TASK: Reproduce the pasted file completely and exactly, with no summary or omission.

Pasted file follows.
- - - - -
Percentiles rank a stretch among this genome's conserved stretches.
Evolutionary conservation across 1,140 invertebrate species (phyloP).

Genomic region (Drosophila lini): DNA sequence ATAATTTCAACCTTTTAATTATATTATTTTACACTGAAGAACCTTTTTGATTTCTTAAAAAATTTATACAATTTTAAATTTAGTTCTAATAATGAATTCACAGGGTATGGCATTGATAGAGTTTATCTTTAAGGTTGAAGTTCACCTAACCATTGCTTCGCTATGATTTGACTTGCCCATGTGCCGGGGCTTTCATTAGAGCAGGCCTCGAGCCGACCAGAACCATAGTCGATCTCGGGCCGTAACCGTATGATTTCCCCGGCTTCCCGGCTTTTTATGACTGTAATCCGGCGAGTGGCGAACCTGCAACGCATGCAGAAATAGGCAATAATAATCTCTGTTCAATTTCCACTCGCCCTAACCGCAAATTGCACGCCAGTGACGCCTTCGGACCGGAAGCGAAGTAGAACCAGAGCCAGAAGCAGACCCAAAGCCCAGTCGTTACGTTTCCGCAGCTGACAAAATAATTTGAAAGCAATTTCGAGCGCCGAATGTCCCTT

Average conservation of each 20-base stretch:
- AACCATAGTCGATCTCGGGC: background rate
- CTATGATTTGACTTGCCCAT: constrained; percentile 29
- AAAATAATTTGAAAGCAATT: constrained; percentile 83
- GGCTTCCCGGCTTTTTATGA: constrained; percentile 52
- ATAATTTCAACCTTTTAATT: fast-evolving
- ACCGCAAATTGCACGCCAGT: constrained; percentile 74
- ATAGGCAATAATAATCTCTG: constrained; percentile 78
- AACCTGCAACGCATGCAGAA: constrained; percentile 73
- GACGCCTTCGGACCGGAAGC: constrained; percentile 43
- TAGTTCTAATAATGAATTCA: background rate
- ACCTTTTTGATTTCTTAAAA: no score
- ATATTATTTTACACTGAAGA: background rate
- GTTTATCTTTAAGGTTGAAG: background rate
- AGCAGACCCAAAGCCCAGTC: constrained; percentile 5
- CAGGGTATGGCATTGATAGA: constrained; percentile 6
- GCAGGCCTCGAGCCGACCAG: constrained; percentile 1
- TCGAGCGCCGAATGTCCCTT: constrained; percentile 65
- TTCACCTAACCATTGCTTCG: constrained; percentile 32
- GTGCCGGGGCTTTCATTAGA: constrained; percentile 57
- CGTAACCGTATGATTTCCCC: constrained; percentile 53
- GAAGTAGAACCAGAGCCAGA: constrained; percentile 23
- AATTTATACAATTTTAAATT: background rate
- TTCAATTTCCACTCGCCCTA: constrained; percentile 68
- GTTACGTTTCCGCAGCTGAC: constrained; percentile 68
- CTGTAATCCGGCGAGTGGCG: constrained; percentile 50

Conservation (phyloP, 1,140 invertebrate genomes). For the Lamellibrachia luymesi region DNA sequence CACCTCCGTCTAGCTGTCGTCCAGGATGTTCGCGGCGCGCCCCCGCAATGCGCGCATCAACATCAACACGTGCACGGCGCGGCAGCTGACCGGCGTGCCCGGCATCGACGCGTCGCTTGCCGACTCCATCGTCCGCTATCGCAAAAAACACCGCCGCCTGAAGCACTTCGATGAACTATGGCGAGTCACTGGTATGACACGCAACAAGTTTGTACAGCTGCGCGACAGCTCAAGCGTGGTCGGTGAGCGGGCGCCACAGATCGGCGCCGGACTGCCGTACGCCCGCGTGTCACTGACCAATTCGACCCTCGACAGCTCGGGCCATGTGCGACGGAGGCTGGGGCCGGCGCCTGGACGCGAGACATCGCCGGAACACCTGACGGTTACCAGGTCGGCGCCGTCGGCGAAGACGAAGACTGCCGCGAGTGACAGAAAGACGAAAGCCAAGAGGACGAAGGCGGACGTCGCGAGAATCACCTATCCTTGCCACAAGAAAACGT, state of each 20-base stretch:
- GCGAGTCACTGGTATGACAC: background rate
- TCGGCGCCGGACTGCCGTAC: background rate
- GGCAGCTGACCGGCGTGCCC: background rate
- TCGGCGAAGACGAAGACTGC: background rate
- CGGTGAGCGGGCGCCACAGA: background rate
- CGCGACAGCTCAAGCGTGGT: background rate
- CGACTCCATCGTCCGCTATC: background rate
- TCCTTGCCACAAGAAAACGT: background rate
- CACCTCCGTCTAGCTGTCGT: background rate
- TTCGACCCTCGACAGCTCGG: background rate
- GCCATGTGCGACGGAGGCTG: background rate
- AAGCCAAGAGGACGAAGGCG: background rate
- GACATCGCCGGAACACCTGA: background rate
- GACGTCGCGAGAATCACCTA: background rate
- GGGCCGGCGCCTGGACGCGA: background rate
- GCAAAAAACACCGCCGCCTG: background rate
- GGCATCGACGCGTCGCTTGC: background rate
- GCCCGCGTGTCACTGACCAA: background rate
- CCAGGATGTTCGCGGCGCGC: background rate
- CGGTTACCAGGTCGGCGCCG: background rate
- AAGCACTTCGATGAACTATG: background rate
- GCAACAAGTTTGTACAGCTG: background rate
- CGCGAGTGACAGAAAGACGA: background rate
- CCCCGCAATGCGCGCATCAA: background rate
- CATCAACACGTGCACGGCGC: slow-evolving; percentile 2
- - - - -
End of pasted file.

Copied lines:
Percentiles rank a stretch among this genome's conserved stretches.
Evolutionary conservation across 1,140 invertebrate species (phyloP).

Genomic region (Drosophila lini): DNA sequence ATAATTTCAACCTTTTAATTATATTATTTTACACTGAAGAACCTTTTTGATTTCTTAAAAAATTTATACAATTTTAAATTTAGTTCTAATAATGAATTCACAGGGTATGGCATTGATAGAGTTTATCTTTAAGGTTGAAGTTCACCTAACCATTGCTTCGCTATGATTTGACTTGCCCATGTGCCGGGGCTTTCATTAGAGCAGGCCTCGAGCCGACCAGAACCATAGTCGATCTCGGGCCGTAACCGTATGATTTCCCCGGCTTCCCGGCTTTTTATGACTGTAATCCGGCGAGTGGCGAACCTGCAACGCATGCAGAAATAGGCAATAATAATCTCTGTTCAATTTCCACTCGCCCTAACCGCAAATTGCACGCCAGTGACGCCTTCGGACCGGAAGCGAAGTAGAACCAGAGCCAGAAGCAGACCCAAAGCCCAGTCGTTACGTTTCCGCAGCTGACAAAATAATTTGAAAGCAATTTCGAGCGCCGAATGTCCCTT

Average conservation of each 20-base stretch:
- AACCATAGTCGATCTCGGGC: background rate
- CTATGATTTGACTTGCCCAT: constrained; percentile 29
- AAAATAATTTGAAAGCAATT: constrained; percentile 83
- GGCTTCCCGGCTTTTTATGA: constrained; percentile 52
- ATAATTTCAACCTTTTAATT: fast-evolving
- ACCGCAAATTGCACGCCAGT: constrained; percentile 74
- ATAGGCAATAATAATCTCTG: constrained; percentile 78
- AACCTGCAACGCATGCAGAA: constrained; percentile 73
- GACGCCTTCGGACCGGAAGC: constrained; percentile 43
- TAGTTCTAATAATGAATTCA: background rate
- ACCTTTTTGATTTCTTAAAA: no score
- ATATTATTTTACACTGAAGA: background rate
- GTTTATCTTTAAGGTTGAAG: background rate
- AGCAGACCCAAAGCCCAGTC: constrained; percentile 5
- CAGGGTATGGCATTGATAGA: constrained; percentile 6
- GCAGGCCTCGAGCCGACCAG: constrained; percentile 1
- TCGAGCGCCGAATGTCCCTT: constrained; percentile 65
- TTCACCTAACCATTGCTTCG: constrained; percentile 32
- GTGCCGGGGCTTTCATTAGA: constrained; percentile 57
- CGTAACCGTATGATTTCCCC: constrained; percentile 53
- GAAGTAGAACCAGAGCCAGA: constrained; percentile 23
- AATTTATACAATTTTAAATT: background rate
- TTCAATTTCCACTCGCCCTA: constrained; percentile 68
- GTTACGTTTCCGCAGCTGAC: constrained; percentile 68
- CTGTAATCCGGCGAGTGGCG: constrained; percentile 50

Conservation (phyloP, 1,140 invertebrate genomes). For the Lamellibrachia luymesi region DNA sequence CACCTCCGTCTAGCTGTCGTCCAGGATGTTCGCGGCGCGCCCCCGCAATGCGCGCATCAACATCAACACGTGCACGGCGCGGCAGCTGACCGGCGTGCCCGGCATCGACGCGTCGCTTGCCGACTCCATCGTCCGCTATCGCAAAAAACACCGCCGCCTGAAGCACTTCGATGAACTATGGCGAGTCACTGGTATGACACGCAACAAGTTTGTACAGCTGCGCGACAGCTCAAGCGTGGTCGGTGAGCGGGCGCCACAGATCGGCGCCGGACTGCCGTACGCCCGCGTGTCACTGACCAATTCGACCCTCGACAGCTCGGGCCATGTGCGACGGAGGCTGGGGCCGGCGCCTGGACGCGAGACATCGCCGGAACACCTGACGGTTACCAGGTCGGCGCCGTCGGCGAAGACGAAGACTGCCGCGAGTGACAGAAAGACGAAAGCCAAGAGGACGAAGGCGGACGTCGCGAGAATCACCTATCCTTGCCACAAGAAAACGT, state of each 20-base stretch:
- GCGAGTCACTGGTATGACAC: background rate
- TCGGCGCCGGACTGCCGTAC: background rate
- GGCAGCTGACCGGCGTGCCC: background rate
- TCGGCGAAGACGAAGACTGC: background rate
- CGGTGAGCGGGCGCCACAGA: background rate
- CGCGACAGCTCAAGCGTGGT: background rate
- CGACTCCATCGTCCGCTATC: background rate
- TCCTTGCCACAAGAAAACGT: background rate
- CACCTCCGTCTAGCTGTCGT: background rate
- TTCGACCCTCGACAGCTCGG: background rate
- GCCATGTGCGACGGAGGCTG: background rate
- AAGCCAAGAGGACGAAGGCG: background rate
- GACATCGCCGGAACACCTGA: background rate
- GACGTCGCGAGAATCACCTA: background rate
- GGGCCGGCGCCTGGACGCGA: background rate
- GCAAAAAACACCGCCGCCTG: background rate
- GGCATCGACGCGTCGCTTGC: background rate
- GCCCGCGTGTCACTGACCAA: background rate
- CCAGGATGTTCGCGGCGCGC: background rate
- CGGTTACCAGGTCGGCGCCG: background rate
- AAGCACTTCGATGAACTATG: background rate
- GCAACAAGTTTGTACAGCTG: background rate
- CGCGAGTGACAGAAAGACGA: background rate
- CCCCGCAATGCGCGCATCAA: background rate
- CATCAACACGTGCACGGCGC: slow-evolving; percentile 2